I'm having some issues to understand some concepts related with the polarization of photons, especifically the 'pratical' diference between a superposition of two polarizations (let's say $|H\rangle + |V\rangle$) and a single polarization ($|H\rangle$ or $|V\rangle$). I've read a topic similiar (Can we determine whether a photon's polarization is fixed or in a superposition), but this is not exactly what I'm trying to understand. My question: it's possible to create a experimental arrangement capable of making a diference between a superposition state or a single polarized state? Would it be diferent if I had a source who provides me with both $|H\rangle$ and $|V\rangle$ in a known rate? That is: can we use a arrangement of polarizers, mirrors, beam spliters and detectores to find out wether a source is providing these states? My original idea is to use two ortogonal polarizers in 45 degrees but I'm having some issues to understand the principles behind the situation.

  • $\begingroup$ Are you asking if there's a way we can tell the difference between $|H\rangle$ and $|H\rangle+|V\rangle$? Can you explain a bit more why your question is not the same as the question in your link? $\endgroup$
    – enumaris
    Oct 18, 2018 at 17:40
  • $\begingroup$ @enumaris, exactly! It seems to me that my question is not the same as the question in the link I've posted because I want to propose a arrangement to distinguish these diferent states(my original idea is to use two ortogonal polarizers in 45 degrees ) but I'm having some issues to understand the principles behind the situation. $\endgroup$ Oct 18, 2018 at 18:15
  • $\begingroup$ You can use polarizers en.wikipedia.org/wiki/Polarizer $\endgroup$
    – Avantgarde
    Oct 18, 2018 at 18:17
  • $\begingroup$ @Avantgarde this is my original idea but I having some troubles to see the big picture $\endgroup$ Oct 18, 2018 at 18:24

1 Answer 1


The basic idea is you will have to have multiple photons prepared identically, and make multiple polarization measurements (using a polarization filter) to be able to distinguish between $|H\rangle$ and $|H\rangle+|V\rangle$. One way I can do it would be to get a polarization filter and only allow vertically polarized light through. So I'm looking for the presence of a $|V\rangle$ state. If I make 10,000 measurements and I find no component $|V\rangle$ (all my results come back negative, i.e. no photons were let through the polarizer) then I am relatively certain the state was $|H\rangle$ to begin with and not $|H\rangle+|V\rangle$. If the original state was the latter, I would expect 50% of my measurements to come back positive. (If the original state was $|V\rangle$ then all 10,000 of my results should have come back positive). By building out these probabilities, I can figure out what state the photon was in originally.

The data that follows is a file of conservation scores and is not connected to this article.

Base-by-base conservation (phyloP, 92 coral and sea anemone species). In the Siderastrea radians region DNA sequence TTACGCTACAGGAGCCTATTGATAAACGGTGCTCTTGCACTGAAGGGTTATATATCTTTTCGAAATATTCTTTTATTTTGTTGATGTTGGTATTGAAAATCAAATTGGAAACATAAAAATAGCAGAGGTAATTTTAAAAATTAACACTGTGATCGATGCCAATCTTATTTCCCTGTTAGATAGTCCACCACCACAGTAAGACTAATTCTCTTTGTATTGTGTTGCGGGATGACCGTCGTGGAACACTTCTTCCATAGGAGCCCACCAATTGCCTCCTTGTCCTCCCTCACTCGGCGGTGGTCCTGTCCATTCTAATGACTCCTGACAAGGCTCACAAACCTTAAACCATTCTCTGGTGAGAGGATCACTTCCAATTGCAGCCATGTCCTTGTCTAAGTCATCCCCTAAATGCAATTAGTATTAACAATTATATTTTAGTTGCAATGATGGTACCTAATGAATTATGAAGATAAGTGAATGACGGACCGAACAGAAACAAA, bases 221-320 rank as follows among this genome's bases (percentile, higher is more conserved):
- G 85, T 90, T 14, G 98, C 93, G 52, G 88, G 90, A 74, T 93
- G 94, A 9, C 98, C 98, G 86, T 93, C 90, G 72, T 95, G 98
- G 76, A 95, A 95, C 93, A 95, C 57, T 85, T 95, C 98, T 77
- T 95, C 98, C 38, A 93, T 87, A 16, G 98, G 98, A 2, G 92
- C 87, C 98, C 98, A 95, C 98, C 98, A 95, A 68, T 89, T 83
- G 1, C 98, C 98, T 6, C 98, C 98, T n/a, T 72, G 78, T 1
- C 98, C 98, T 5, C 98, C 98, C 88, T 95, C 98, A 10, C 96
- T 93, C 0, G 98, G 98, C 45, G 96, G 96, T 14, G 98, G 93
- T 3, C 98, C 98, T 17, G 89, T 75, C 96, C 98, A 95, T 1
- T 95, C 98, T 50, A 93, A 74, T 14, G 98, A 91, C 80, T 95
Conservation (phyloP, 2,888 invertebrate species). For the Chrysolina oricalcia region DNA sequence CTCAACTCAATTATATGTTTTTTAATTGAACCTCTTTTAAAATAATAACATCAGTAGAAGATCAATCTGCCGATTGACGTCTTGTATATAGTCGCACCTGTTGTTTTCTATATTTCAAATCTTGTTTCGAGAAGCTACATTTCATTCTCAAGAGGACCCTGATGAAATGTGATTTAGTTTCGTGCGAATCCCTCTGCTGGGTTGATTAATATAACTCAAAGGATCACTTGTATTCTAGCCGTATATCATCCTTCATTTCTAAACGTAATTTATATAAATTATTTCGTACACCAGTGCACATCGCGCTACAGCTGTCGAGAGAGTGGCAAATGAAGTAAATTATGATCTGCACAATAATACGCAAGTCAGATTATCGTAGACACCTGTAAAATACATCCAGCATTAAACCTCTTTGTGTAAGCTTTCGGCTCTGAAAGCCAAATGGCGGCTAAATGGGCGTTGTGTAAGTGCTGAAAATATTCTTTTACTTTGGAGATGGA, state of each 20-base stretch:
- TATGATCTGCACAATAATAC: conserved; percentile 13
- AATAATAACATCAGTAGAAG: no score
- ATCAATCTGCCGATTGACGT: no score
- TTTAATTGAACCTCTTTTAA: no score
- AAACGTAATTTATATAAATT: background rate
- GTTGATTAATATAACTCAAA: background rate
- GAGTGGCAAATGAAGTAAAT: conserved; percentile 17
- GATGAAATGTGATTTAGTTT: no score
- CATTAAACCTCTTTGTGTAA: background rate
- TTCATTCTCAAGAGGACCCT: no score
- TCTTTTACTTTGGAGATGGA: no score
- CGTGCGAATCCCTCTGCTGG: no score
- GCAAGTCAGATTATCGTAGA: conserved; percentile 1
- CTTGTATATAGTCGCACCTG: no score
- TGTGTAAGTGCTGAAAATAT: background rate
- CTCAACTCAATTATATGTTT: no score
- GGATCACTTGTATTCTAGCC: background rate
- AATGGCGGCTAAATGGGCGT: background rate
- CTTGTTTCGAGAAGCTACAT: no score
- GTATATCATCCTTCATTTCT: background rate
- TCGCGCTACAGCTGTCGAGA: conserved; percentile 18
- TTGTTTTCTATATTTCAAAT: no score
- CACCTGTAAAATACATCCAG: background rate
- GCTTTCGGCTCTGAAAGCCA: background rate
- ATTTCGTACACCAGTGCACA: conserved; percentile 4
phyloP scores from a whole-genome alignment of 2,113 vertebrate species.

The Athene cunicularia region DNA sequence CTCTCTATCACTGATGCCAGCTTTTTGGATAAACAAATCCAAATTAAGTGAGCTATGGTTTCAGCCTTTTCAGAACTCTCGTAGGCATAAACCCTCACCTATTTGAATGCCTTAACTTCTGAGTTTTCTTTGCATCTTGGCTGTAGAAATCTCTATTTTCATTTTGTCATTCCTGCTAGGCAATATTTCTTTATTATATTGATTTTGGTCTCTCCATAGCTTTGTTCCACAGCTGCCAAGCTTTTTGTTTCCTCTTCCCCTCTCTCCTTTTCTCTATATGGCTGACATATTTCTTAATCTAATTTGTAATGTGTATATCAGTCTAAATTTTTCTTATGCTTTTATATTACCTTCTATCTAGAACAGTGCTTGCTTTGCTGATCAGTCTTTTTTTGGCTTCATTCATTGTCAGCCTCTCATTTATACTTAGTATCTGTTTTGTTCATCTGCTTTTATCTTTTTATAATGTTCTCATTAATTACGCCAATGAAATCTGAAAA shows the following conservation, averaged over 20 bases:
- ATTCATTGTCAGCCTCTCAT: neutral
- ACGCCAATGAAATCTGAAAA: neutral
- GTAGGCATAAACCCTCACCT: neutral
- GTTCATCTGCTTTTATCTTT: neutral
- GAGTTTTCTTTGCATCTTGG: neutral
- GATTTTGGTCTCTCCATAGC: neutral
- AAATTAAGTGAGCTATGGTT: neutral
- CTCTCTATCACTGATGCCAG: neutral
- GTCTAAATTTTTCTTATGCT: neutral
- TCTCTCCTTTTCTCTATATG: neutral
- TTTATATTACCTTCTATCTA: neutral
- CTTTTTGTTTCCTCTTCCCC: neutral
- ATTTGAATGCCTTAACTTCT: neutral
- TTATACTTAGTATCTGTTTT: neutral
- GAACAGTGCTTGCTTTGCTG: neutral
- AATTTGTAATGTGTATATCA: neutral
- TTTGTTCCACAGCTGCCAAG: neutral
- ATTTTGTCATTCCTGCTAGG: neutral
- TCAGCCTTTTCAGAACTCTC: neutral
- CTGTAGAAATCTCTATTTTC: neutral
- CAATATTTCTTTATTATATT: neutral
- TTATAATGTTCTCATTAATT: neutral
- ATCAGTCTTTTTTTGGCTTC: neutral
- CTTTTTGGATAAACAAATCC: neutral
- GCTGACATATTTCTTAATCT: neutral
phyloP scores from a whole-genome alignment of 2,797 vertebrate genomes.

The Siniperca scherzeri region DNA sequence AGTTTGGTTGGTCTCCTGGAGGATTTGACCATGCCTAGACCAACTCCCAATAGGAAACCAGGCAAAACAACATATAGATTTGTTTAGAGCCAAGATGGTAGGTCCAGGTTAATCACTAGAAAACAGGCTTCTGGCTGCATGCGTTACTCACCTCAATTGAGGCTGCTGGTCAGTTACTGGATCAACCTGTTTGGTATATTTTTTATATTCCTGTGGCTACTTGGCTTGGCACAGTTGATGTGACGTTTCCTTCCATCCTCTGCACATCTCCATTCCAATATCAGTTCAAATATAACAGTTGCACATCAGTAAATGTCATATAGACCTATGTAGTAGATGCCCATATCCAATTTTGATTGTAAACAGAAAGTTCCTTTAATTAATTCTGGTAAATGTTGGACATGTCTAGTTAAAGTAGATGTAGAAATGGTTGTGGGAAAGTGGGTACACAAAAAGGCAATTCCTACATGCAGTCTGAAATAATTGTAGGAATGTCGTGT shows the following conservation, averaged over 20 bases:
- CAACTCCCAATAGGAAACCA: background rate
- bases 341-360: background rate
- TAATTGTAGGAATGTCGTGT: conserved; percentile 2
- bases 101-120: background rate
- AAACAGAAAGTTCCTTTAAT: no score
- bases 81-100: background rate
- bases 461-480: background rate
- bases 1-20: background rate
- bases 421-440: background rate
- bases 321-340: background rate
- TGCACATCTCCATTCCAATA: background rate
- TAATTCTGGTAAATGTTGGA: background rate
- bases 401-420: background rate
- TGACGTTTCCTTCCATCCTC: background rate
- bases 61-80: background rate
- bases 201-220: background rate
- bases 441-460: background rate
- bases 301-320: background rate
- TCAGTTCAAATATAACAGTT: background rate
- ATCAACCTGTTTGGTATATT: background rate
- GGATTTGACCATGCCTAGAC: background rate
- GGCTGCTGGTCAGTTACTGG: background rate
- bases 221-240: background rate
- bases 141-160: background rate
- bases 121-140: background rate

This answers the question of "the photon was known to be in some pure state, how can I determine what that pure state was?". Interestingly though, when one does measure the vertical polarization, for photons which do pass through the polarizer, their state is now changed to be exactly $|V\rangle$. So say a photon starts in state $|H\rangle+|V\rangle$ and you measure $V$, then for photons that pass through your polarizer, their state is now $|V\rangle$ and NOT $|H\rangle+|V\rangle$. By measuring the state, you have changed the state (see the joke in Futurama about a "quantum finish" in a horse race). So, if one wants a bunch of $|V\rangle$ state photons, one can merely pass a bunch of randomly prepared photons through an (idealized) vertical polarizer and they will end up in that state. If one wants a bunch of $|H\rangle+|V\rangle$ photons, one can pass it through a (45$^\circ$) diagonally polarized filter to accomplish that.

  • $\begingroup$ the thing was so much easier than I thought!!! Thank you so much!!! $\endgroup$ Oct 18, 2018 at 21:07
  • $\begingroup$ I wonder how much diferent would be the experimental arrangement if I had a scenario where the source provides me with both |H⟩ and |V⟩(but not the two at the same time) in a known rate $\endgroup$ Oct 18, 2018 at 21:28
  • $\begingroup$ @CaueEvangelista then as far as I can tell your question becomes identical to the one you linked and the answers there should provide you the answer. $\endgroup$
    – enumaris
    Oct 18, 2018 at 21:33
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    $\begingroup$ If you measure 50%, how do you know the incoming photons were all $|H\rangle+|V\rangle$, but not an equal mix of $|H\rangle$ and $|V\rangle$ from two different sources? $\endgroup$
    – safesphere
    Oct 18, 2018 at 22:41
  • $\begingroup$ @safesphere right, so in my answer I explicitly did not address the issue of there being possibly different sources. As you can see, I answered starting with "multiple photons prepared identically". If you want to distringuish between $|H\rangle+|V\rangle$ and an inhomogenous mix of $|H\rangle$ and $|V\rangle$ (essentially pure state vs non pure state) then you would have to look at intereference effects which are talked about in the OP's linked answer. I didn't want to reproduce that discussion here. $\endgroup$
    – enumaris
    Oct 18, 2018 at 22:44

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